Many of the people providing everyday necessities such as food and clothes are often denied these same necessities. In poor countries especially, low wages and poor working conditions have forced many into crippling debt, depriving families of their basic rights
'Fair trade' is about making trade fair, i.e. ensuring decent wages and working conditions for producers. It’s also about encouraging ecologically-friendly production. Fairtrade has lifted over seven million people out of poverty in 58 developing countries. It restricts the use of damaging pesticides and encourages sustainable farming methods.
The Fairtrade Town movement brings local people together to take action in their area. You don’t have to live in a town to get involved - Fairtrade Villages, Boroughs, etc, also exist!
Fairtrade Town groups are already active in Lenzie and Bearsden & Milngavie. If you live elsewhere in East Dunbartonshire, why not set one up? Visit the Fairtrade Towns website to find out more.
Thousands of mainstream products now carry the Fairtrade mark, and several establishments in East Dunbartonshire, including Balmore Coach House, go over and above the norm to offer wide selections of both Fairtrade goods and fairly traded goods that do not carry the official mark. Just Trading Scotland, One World Shop and GreenCity Wholefoods are other local names to look for.
Farmers’ Markets are also a good way of supporting small (local) producers who do not come under the official Fairtrade scheme. You can support Fairtrade by encouraging other people to make changes. An easy way to start this is to spread the word to friends, family and local shops and workplaces. You can do this in several ways:
- Encourage people to read the Scottish Fair Trade Guide
- Encourage shops to 'Stock It' using pre-printed postcards available from the Fairtrade Foundation
- Sign up to help The East Dunbartonshire Fair Trade Steering Group The Scottish Fair Trade Forum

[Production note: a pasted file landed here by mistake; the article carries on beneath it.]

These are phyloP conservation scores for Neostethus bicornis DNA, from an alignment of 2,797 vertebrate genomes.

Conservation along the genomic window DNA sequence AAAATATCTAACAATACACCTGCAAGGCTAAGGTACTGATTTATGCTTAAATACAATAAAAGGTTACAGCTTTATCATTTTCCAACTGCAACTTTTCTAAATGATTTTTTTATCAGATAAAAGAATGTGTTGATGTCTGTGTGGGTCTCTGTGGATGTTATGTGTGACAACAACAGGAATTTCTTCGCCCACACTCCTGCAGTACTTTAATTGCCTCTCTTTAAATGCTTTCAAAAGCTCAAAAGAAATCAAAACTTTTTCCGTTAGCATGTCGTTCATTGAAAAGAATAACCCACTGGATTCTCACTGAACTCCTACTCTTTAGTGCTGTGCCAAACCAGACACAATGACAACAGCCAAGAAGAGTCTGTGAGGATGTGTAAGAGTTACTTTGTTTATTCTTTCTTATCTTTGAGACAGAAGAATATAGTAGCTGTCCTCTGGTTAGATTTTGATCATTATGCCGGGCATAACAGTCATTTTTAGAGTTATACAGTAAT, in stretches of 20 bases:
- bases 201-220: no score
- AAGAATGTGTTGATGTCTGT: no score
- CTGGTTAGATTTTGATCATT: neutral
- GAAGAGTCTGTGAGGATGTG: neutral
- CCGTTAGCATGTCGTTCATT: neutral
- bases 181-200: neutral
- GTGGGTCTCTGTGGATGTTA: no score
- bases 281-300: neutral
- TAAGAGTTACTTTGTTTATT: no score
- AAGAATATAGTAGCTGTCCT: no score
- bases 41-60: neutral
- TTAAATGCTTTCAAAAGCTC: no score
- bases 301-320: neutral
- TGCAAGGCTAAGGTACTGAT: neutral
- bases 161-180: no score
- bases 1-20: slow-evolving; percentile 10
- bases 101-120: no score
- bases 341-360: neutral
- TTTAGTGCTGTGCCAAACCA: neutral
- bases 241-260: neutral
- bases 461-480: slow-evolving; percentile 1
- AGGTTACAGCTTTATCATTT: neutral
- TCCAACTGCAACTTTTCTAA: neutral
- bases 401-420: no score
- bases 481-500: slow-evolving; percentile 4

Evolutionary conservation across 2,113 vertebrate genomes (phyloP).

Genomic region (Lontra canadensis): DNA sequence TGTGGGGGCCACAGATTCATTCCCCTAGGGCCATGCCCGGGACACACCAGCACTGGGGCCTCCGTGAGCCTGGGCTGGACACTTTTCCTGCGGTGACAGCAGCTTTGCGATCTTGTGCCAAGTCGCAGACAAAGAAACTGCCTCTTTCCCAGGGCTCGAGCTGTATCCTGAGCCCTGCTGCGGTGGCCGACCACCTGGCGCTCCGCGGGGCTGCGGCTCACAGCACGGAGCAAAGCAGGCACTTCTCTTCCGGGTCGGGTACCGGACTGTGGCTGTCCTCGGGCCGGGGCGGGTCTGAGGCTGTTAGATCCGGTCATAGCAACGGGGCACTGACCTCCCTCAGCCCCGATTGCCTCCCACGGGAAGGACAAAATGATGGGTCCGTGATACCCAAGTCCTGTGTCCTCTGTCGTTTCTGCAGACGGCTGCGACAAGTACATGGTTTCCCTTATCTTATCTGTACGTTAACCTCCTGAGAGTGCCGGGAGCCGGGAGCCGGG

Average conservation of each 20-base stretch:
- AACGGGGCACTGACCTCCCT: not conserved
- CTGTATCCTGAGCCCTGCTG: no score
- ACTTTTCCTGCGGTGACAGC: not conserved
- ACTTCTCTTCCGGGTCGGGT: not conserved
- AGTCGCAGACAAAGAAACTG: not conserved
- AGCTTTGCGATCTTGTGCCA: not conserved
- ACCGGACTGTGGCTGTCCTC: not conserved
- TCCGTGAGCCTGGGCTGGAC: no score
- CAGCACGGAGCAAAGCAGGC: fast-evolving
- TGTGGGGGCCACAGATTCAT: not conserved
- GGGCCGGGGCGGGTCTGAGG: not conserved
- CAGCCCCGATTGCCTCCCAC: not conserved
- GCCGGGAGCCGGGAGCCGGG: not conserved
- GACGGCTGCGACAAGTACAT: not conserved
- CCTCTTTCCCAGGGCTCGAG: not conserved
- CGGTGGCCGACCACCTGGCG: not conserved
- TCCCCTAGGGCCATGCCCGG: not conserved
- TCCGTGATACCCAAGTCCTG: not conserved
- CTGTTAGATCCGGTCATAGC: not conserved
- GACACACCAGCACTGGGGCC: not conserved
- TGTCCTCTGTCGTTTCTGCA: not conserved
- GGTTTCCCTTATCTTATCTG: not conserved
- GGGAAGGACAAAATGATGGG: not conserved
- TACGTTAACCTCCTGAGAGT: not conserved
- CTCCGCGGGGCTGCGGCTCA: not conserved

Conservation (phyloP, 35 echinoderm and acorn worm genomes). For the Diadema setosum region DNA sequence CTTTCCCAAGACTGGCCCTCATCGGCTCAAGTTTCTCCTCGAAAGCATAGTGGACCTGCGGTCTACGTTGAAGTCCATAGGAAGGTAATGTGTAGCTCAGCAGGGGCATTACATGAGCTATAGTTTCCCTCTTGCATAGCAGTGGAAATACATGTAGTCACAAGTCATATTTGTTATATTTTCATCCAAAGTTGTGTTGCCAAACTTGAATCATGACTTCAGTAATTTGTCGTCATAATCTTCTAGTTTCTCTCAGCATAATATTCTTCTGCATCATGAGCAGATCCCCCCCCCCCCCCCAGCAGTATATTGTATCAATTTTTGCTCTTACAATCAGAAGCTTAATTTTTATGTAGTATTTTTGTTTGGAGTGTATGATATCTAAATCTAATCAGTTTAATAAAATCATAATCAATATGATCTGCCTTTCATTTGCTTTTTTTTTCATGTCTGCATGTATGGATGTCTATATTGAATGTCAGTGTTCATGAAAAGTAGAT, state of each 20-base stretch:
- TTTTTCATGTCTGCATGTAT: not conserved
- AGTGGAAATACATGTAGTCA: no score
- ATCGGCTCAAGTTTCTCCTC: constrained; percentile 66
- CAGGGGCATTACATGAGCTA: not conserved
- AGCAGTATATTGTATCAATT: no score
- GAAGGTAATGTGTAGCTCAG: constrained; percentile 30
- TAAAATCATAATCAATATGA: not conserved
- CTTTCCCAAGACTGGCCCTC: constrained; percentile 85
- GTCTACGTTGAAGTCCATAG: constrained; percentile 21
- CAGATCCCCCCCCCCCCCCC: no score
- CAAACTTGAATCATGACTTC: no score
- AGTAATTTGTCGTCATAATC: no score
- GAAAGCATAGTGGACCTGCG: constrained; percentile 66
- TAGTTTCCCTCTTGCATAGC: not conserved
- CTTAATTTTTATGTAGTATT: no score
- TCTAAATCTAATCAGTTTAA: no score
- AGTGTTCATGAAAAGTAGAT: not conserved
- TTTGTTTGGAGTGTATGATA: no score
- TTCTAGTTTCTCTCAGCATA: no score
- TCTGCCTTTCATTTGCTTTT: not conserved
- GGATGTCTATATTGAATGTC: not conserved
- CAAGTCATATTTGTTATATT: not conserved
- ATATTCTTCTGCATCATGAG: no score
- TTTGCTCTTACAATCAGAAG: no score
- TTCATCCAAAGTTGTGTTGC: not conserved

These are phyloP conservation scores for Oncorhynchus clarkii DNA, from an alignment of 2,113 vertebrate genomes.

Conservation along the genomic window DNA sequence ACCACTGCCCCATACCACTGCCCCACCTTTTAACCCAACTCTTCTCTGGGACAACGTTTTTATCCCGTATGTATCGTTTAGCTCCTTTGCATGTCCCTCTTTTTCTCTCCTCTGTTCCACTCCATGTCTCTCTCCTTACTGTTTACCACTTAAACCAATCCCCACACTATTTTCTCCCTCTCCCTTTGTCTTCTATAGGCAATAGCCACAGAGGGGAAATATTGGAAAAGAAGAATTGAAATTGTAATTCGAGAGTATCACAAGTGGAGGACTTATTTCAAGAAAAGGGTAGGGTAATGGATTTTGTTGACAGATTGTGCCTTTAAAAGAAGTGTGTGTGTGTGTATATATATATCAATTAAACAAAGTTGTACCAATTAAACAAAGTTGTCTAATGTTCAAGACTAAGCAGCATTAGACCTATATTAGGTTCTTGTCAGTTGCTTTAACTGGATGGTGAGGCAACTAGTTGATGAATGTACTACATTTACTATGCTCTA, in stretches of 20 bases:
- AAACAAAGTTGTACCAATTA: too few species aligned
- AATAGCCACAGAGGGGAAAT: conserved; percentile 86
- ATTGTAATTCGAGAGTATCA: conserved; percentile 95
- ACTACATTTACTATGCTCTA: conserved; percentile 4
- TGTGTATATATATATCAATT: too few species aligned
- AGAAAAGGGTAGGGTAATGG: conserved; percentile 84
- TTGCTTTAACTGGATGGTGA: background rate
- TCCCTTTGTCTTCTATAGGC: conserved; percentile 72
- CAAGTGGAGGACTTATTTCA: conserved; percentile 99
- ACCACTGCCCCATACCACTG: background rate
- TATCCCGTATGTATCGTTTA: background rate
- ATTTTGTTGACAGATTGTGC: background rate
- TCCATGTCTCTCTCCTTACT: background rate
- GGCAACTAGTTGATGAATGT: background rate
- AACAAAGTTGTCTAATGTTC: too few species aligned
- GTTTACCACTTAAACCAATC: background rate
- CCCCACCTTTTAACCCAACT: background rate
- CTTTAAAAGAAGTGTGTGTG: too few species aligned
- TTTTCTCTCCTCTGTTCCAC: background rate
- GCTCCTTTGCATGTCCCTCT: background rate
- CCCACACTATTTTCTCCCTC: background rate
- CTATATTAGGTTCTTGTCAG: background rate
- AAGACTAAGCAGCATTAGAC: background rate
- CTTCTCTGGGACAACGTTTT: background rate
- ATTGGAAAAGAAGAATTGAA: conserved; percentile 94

- Take the Fairtrade plan beyond East Dunbartonshire - Oxfam will give you many ideas - look under 'Get Involved’. Friends of the Earth also run relevant campaigns.
The 90kg Rice Challenge, where groups buy and re-sell 90 1kg bags of fairly traded Kilombero Rice, generating enough proceeds to allow the Malawian producers to send a child to secondary school for a year.
Schools and local organisations can also help by selling fairly traded products (e.g. foods, crafts, toys, musical instruments) from Balmore Coach House. Goods can be provided on a sale or return basis, and staff are willing to meet with groups to tell the story of the goods.
What's the difference between Fairtrade and fair trade?
Fair trade is a general movement involving various organisations including the World Fair Trade Organisation, the European Fair Trade Organisation and the Fair Trade Advocacy Office. It involves supporting small producers and businesses at home as well as abroad.
Fairtrade (all one word) is a scheme within this movement, controlled by the Fairtrade Labelling Organisations (FLO) International and other partners, and characterised by the Fairtrade Mark and a particular set of standards. The Fairtrade Foundation provides further information.
Fair Trade in East Dunbartonshire